The strawberries are flowering very well, I even saw some fruit on the plants and I’m sure the birds have spotted it as well. That meant my next job was to cover all the raised beds. I have got the nets for the job, the biggest problem is to remember which net goes where. The beds are not all the same size but I think I have managed.
I will have a little break now as the next vegetables will be all kinds of climbing beans and courgettes and squashes. These are now in seed trays and are already sprouting. There is also sweetcorn – first of all I thought I’d wait for the weather to warm up even more and sow them in the ground directly but there was the possibility of mice eating the seed. Better be safe, there was room in the big greenhouse in the back garden.
My courgettes always did well on the allotment but I am adding cucumbers to the list this year. I have a couple of plants in each greenhouse and they are producing very well. I like munching on a sliced cucumber but there are limits to what I can manage….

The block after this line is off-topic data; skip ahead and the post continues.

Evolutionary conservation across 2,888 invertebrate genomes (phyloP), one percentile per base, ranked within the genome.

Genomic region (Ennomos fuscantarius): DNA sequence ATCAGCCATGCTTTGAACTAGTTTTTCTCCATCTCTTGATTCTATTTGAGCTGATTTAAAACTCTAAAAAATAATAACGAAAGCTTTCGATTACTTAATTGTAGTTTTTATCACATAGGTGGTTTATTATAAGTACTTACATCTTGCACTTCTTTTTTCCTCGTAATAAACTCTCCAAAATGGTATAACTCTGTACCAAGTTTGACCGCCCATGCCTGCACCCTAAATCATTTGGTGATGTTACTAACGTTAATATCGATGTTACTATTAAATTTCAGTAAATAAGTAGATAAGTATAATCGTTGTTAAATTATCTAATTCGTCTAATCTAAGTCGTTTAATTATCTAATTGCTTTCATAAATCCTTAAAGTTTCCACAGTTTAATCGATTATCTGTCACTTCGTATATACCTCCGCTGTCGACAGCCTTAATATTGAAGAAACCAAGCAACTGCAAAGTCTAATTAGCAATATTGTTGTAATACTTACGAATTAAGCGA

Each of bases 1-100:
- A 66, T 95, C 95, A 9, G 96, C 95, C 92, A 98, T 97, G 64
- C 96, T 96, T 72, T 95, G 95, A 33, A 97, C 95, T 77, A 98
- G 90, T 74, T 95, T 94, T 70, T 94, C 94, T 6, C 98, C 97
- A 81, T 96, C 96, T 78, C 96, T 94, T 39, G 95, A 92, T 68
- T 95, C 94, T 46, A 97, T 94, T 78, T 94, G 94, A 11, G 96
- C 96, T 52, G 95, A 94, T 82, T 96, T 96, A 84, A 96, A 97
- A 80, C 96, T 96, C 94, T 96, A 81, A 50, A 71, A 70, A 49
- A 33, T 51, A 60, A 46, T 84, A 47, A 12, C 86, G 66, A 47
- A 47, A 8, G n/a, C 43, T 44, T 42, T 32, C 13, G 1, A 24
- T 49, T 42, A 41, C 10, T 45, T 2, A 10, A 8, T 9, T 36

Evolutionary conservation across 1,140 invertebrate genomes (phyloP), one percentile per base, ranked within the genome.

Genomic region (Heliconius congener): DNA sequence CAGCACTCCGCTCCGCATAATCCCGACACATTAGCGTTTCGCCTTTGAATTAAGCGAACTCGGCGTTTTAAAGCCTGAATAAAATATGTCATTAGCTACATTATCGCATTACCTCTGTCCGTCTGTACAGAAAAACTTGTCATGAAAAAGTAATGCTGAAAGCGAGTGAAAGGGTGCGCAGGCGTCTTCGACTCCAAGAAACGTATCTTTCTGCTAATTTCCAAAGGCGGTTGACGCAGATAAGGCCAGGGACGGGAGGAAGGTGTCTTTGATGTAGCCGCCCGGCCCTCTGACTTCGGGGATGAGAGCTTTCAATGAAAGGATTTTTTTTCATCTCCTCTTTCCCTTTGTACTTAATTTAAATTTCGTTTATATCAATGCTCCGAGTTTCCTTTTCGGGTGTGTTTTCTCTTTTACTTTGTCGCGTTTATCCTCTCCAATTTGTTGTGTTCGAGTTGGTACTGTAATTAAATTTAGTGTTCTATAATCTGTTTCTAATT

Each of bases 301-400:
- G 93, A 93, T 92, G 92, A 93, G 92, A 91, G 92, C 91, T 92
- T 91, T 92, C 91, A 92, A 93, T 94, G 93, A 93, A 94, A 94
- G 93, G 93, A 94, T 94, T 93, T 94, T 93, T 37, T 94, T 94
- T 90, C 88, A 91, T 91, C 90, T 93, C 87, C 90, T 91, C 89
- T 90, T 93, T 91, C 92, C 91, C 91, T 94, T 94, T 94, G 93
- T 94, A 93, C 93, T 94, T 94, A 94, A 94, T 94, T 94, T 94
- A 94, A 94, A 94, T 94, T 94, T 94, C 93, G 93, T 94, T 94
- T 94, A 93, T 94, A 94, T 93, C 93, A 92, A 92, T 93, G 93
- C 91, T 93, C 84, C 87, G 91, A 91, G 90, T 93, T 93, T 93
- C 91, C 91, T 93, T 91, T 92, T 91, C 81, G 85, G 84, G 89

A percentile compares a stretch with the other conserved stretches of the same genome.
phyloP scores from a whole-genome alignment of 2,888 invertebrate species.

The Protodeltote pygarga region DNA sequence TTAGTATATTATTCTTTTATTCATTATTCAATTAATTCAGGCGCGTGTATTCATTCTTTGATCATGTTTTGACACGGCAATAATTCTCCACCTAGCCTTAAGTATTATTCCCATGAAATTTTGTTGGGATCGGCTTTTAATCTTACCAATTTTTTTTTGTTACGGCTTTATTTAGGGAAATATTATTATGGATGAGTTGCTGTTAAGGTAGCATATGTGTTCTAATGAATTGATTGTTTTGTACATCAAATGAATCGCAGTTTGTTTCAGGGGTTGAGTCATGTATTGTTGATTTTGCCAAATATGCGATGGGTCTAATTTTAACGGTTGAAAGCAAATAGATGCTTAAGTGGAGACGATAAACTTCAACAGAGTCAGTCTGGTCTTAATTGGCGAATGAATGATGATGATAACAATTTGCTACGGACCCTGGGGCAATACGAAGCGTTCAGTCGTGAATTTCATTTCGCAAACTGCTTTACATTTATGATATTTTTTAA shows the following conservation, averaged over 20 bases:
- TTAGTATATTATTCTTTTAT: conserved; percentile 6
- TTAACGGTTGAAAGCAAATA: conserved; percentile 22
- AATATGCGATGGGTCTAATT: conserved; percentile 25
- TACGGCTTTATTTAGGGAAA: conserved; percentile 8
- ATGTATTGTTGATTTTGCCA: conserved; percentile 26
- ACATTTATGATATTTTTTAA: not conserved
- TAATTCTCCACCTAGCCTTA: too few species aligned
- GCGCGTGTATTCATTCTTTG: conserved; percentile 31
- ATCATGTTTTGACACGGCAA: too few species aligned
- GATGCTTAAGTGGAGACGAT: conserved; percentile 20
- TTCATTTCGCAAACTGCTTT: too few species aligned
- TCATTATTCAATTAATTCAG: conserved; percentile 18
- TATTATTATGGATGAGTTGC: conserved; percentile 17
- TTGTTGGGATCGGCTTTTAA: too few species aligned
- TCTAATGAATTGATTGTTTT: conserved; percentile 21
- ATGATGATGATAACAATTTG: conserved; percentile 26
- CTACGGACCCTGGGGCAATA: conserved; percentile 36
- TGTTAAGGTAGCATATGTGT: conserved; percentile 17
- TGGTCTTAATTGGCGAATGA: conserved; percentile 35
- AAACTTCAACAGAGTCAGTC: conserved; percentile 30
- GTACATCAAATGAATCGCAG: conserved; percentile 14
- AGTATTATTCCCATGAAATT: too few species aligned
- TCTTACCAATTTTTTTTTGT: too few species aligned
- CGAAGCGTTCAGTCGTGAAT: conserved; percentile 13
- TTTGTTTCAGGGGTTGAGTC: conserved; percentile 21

and I decided to find something else. After searching I discovered a recipe for ‘quick pickled cucumber‘ and just tried it. Just delicious!
The next huge harvest are courgettes, every year is the same. I thought I’d like to try something else and after another search found a recipe for fermenting vegetables. I mistakenly thought it to be very complicated. Not this recipe! I will have to be patient, follow the instructions very carefully and try it later. Watch this space.
I had just enough of the following vegetables: courgettes, dwarf beans, Borloto beans, kohl rabi, courgettes and a small green chili pepper.